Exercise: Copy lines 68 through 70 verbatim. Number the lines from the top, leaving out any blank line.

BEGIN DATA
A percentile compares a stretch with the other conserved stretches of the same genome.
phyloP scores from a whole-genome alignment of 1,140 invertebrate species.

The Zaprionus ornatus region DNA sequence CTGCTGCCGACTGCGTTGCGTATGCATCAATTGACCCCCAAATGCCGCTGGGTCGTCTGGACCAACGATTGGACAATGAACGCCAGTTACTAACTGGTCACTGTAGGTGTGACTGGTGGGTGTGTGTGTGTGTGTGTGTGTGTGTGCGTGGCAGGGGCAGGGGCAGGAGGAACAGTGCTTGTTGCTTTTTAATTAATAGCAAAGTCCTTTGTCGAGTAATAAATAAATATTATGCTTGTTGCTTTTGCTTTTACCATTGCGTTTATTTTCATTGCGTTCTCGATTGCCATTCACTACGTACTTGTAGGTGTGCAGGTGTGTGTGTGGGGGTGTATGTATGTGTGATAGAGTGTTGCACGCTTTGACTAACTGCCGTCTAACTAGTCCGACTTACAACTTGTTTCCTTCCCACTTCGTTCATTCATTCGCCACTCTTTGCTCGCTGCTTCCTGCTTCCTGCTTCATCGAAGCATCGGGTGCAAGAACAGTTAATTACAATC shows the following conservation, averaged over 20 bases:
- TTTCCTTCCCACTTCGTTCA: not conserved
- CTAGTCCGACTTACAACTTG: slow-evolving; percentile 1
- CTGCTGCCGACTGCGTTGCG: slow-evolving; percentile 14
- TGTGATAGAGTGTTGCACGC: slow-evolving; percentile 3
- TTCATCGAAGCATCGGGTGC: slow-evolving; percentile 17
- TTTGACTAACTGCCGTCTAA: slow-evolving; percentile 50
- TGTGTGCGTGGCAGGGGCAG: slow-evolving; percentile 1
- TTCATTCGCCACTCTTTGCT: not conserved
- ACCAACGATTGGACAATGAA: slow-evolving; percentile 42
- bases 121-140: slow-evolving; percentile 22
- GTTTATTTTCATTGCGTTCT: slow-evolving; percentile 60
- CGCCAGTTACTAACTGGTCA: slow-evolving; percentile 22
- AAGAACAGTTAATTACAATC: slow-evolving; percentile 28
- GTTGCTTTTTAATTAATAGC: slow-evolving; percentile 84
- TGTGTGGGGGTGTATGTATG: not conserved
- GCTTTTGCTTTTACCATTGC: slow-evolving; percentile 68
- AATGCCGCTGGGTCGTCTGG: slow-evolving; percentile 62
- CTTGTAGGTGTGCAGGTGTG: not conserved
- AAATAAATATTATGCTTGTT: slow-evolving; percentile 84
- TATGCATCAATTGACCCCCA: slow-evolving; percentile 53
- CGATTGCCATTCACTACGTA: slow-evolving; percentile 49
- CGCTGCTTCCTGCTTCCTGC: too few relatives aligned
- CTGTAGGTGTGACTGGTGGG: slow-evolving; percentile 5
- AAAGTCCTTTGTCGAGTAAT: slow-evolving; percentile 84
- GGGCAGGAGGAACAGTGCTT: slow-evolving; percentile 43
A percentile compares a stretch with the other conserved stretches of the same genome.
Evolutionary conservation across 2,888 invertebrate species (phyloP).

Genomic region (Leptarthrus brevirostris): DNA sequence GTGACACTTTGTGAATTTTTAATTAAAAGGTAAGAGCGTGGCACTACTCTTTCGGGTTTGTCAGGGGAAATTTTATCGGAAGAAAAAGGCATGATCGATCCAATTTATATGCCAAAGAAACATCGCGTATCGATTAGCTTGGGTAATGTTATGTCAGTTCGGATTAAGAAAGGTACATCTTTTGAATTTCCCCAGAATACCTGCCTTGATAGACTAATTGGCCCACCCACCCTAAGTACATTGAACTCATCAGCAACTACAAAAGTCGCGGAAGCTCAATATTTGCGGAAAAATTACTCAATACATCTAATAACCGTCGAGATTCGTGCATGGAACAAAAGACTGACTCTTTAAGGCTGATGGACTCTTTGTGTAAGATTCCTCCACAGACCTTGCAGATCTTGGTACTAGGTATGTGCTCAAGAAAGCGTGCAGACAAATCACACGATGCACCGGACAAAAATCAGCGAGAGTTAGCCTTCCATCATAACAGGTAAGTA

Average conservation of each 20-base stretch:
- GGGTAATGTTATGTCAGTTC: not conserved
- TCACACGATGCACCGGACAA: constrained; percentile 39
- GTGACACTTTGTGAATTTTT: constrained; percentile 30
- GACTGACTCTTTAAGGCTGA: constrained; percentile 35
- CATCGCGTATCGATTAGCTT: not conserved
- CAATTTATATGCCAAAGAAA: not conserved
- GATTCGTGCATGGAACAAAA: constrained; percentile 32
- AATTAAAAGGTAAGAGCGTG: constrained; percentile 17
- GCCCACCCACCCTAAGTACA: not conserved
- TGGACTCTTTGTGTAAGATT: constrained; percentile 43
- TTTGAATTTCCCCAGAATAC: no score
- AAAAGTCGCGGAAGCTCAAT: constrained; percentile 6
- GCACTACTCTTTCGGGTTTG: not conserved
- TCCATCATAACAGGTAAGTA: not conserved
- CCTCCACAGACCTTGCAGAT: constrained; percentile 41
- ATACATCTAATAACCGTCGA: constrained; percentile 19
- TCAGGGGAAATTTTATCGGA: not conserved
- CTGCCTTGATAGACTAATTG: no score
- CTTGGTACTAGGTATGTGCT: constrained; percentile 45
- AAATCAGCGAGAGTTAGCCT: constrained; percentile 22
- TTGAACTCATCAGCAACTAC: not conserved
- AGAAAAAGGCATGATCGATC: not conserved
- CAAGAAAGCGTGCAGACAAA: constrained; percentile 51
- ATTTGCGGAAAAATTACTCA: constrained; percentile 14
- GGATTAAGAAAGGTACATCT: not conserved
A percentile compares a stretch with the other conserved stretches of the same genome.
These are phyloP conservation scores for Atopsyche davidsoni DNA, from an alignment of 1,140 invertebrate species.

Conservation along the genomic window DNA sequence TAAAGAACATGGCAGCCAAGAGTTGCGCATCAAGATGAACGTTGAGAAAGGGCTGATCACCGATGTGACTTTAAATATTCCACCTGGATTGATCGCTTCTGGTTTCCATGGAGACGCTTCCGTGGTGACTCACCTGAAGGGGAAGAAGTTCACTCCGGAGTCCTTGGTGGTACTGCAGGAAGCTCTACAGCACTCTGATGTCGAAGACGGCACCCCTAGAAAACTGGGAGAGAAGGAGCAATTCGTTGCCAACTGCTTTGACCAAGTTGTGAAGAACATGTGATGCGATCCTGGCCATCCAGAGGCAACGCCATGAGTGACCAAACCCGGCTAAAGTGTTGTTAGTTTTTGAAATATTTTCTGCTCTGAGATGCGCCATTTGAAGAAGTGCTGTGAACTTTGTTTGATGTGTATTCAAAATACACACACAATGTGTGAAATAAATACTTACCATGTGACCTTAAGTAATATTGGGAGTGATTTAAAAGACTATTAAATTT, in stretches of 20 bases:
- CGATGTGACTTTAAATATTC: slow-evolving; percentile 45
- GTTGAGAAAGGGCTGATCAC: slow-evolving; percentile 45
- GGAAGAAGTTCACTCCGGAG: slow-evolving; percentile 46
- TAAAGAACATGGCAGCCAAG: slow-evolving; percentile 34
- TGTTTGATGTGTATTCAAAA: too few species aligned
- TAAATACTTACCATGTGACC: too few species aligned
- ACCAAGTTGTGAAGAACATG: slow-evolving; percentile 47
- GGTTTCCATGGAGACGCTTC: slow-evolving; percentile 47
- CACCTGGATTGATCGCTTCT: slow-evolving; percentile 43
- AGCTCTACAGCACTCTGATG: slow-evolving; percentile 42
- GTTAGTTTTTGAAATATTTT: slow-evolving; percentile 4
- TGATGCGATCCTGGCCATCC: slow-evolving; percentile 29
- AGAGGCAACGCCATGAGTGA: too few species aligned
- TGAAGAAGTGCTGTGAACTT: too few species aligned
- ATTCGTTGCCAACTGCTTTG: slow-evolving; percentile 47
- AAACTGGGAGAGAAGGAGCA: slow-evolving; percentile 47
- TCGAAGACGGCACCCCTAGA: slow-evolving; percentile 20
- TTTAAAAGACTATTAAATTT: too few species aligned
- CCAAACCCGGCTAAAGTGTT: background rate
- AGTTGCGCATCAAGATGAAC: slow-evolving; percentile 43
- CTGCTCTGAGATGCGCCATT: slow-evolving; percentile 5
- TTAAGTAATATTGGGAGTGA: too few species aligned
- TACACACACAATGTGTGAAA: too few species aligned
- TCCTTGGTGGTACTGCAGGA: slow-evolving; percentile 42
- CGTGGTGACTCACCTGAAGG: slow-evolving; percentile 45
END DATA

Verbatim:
- GGTTTCCATGGAGACGCTTC: slow-evolving; percentile 47
- CACCTGGATTGATCGCTTCT: slow-evolving; percentile 43
- AGCTCTACAGCACTCTGATG: slow-evolving; percentile 42